Avant-Garde Pieties Aesthetics, Race, and the Renewal of Innovative Poetics
Avant-Garde Pieties tells a new story about innovative poetry; it argues that the avant-garde—now more than a century old—persists in its ability to nurture interesting, provocative, meaningful, and moving poems, despite its profound cultural failings and its self-devouring theoretical compulsions. It can do so because a humanistic strain of its radical poetics compels adherents to argue over the meaning of their shared political and aesthetic beliefs. In ways that can be productively thought of as religious in structure, this process fosters a perpetual state of crisis and renewal, always returning innovative poetry to its founding modernist commitments as a way to debate what the avant-garde is—what it should and does look like, and what it should and does value. Consequently, Avant-Garde Pieties makes way for a radical poetics defined not by formal gestures, but by its debate with itself about itself. It is a debate that honors the tradition’s intellectual founding as well as its cultural present, which includes aesthetic multiformity, racialized and gendered modes of authorship, experiences of the sacred, political activism, and generosity in critical disagreement.
1 Problems and Propositions (On Where We Find the Avant-Garde)
2 Justice from the Ashes (On Juliana Spahr’s and David Buuck’s An Army of Lovers, and Kaia Sand’s Remember to Wave)
3 A Sacred Metaphor and the Values of the Avant-Garde (On Crisis, Renewal, and Multiformity)
4 Case Studies (On Peter O’Leary’s Phosphorescence of Thought, Kenneth Goldsmith’s The Weather, and Claudia Rankine’s Don’t Let Me Be Lonely: An American Lyric)
5 Conclusions and Implications (On Accepting Friendship, Giving up on Moralism, and the Poetics of Generosity)
Avant-Garde Pieties offers a sustained critique of the ideologies that fueled historical avant-garde formations, while proposing a method for rethinking the social energies and processes that animate contemporary poetic practice. Bettridge offers a perspective into what feminist theologian Catherine Keller refers to as an "apophatic" understanding, a relational ontology grounded in "disciplined uncertainty." Any U.S. American poetic design in "debate with itself about itself" will have engaged questions of ascendency vis-à-vis stateside exceptionalism, white supremacy, and racial violence. And embodied justice is the poetic response to failures of the overarching enterprises imagined by the historical avant-gardes. Bettridge writes from a situated perspective that makes visible his own commitments but without ever disavowing the self-entangled stakes of whiteness in the enabling stories that structure literary studies.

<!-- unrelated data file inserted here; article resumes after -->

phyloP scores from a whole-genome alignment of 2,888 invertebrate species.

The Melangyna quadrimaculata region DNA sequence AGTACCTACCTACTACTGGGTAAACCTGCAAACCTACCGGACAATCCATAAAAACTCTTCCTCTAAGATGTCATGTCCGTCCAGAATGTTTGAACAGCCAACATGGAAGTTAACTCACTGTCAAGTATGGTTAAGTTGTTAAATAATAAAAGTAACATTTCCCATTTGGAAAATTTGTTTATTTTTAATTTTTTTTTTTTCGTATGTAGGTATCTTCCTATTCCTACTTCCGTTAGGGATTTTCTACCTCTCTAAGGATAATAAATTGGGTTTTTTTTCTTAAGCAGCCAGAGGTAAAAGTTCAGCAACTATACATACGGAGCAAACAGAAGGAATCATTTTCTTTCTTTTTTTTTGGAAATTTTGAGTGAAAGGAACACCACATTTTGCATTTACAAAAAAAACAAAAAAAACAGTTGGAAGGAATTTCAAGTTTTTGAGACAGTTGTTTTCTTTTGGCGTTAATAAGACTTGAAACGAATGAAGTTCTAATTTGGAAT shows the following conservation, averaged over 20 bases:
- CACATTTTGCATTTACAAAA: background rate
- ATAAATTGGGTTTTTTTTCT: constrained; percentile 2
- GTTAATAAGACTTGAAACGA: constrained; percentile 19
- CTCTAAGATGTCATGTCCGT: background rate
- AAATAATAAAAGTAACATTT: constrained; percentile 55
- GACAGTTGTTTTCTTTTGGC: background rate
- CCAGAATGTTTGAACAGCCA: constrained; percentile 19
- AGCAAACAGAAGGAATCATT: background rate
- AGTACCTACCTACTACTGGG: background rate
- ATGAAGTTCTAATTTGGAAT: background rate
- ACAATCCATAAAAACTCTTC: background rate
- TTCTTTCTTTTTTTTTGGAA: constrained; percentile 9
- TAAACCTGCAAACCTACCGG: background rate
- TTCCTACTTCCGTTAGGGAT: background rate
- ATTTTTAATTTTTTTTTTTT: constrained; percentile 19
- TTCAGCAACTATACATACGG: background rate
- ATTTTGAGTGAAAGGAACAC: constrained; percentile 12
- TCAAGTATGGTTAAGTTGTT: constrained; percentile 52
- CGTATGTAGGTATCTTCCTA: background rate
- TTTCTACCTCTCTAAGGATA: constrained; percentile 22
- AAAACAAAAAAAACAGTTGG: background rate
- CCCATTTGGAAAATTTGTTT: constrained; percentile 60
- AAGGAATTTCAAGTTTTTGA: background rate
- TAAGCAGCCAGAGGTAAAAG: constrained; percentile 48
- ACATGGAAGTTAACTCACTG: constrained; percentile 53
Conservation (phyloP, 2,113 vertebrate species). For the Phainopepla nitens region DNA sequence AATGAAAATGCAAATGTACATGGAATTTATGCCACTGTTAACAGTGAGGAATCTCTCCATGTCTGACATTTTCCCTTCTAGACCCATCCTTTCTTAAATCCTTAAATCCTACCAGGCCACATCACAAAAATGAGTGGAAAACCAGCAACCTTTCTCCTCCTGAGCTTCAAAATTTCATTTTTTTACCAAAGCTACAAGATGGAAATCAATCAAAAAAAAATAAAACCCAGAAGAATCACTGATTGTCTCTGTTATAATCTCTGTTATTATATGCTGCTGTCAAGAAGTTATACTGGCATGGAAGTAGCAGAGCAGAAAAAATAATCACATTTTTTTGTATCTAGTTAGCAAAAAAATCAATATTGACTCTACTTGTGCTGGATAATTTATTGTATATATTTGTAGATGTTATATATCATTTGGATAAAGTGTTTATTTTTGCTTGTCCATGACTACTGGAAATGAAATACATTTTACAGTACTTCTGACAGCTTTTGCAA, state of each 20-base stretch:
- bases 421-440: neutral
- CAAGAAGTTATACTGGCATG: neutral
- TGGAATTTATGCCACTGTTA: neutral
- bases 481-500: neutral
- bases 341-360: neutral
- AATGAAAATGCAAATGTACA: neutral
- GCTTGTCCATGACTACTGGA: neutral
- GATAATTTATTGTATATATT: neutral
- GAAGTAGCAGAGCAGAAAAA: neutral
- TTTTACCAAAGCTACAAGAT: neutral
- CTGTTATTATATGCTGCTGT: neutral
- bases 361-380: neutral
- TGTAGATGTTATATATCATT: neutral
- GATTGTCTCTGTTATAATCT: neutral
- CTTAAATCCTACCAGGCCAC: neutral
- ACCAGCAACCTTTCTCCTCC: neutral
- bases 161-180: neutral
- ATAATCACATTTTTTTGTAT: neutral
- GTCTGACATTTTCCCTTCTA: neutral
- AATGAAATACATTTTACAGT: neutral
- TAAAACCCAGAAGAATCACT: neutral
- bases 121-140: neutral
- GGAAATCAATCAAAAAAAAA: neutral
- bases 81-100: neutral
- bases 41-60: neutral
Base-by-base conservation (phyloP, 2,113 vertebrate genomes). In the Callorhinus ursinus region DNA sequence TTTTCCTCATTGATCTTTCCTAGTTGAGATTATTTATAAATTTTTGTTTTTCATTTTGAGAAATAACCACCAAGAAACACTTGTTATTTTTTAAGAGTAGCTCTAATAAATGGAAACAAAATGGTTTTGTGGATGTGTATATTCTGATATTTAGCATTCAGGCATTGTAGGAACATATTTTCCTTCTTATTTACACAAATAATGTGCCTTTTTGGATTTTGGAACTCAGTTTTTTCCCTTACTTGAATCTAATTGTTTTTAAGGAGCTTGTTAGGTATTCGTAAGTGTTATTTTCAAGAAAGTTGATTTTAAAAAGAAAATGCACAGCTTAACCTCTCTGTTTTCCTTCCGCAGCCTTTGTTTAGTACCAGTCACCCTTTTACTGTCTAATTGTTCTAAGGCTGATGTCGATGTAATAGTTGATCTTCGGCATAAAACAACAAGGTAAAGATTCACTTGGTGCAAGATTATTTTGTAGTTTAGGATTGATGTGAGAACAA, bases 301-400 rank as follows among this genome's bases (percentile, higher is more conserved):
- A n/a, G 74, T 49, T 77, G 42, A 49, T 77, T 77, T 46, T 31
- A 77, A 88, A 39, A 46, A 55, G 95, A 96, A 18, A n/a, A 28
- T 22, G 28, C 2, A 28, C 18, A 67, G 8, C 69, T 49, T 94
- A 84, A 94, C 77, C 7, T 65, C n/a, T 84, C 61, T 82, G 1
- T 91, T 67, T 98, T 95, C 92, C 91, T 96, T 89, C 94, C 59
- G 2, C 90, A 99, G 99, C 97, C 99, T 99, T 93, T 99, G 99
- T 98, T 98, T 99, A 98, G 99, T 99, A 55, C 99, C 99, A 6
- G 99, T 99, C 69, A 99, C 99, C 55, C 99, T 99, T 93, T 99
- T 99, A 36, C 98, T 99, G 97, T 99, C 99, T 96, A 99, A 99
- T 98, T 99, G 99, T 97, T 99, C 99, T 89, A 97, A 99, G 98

—Roberto Tejada, author of Exposition Park and National Camera: Photography and Mexico’s Image Environment
This book establishes Bettridge as a go-to authority on the fraught contestation of innovation in poetry, and as an adroit critic of an unfolding terrain of formidable originality in current poetics. His focused, and reliable, attention to detail as well as the larger arcs of theoretical issues is commendable.
—Jed Rasula, author of The American Poetry Wax Museum and Syncopations: The Stress of Innovation in Contemporary American Poetry
In Avant-Garde Pieties: Aesthetics, Race, and the Renewal of Innovative Poetics, Joel Bettridge makes an important intervention in debates regarding the formation and continuation of the avant-garde in the 21st century. He speaks particularly to poets, critics, and audiences of poetry engaged in controversies of race, economics, and social justice. By showing the social value and differences of perspective highlighted in contemporary poetic practice, Bettridge enhances our understanding of how the avant-garde can contribute to social change rather than again re-phrasing the now-exhausted formal strategies of defamiliarization that applied to earlier historical moments, but not to our own. He shows that the avant-garde is very much alive particularly in the way socially aware creative strategies can address the reality of our social circumstances today.
— Dale M. Smith, Ryerson University, Toronto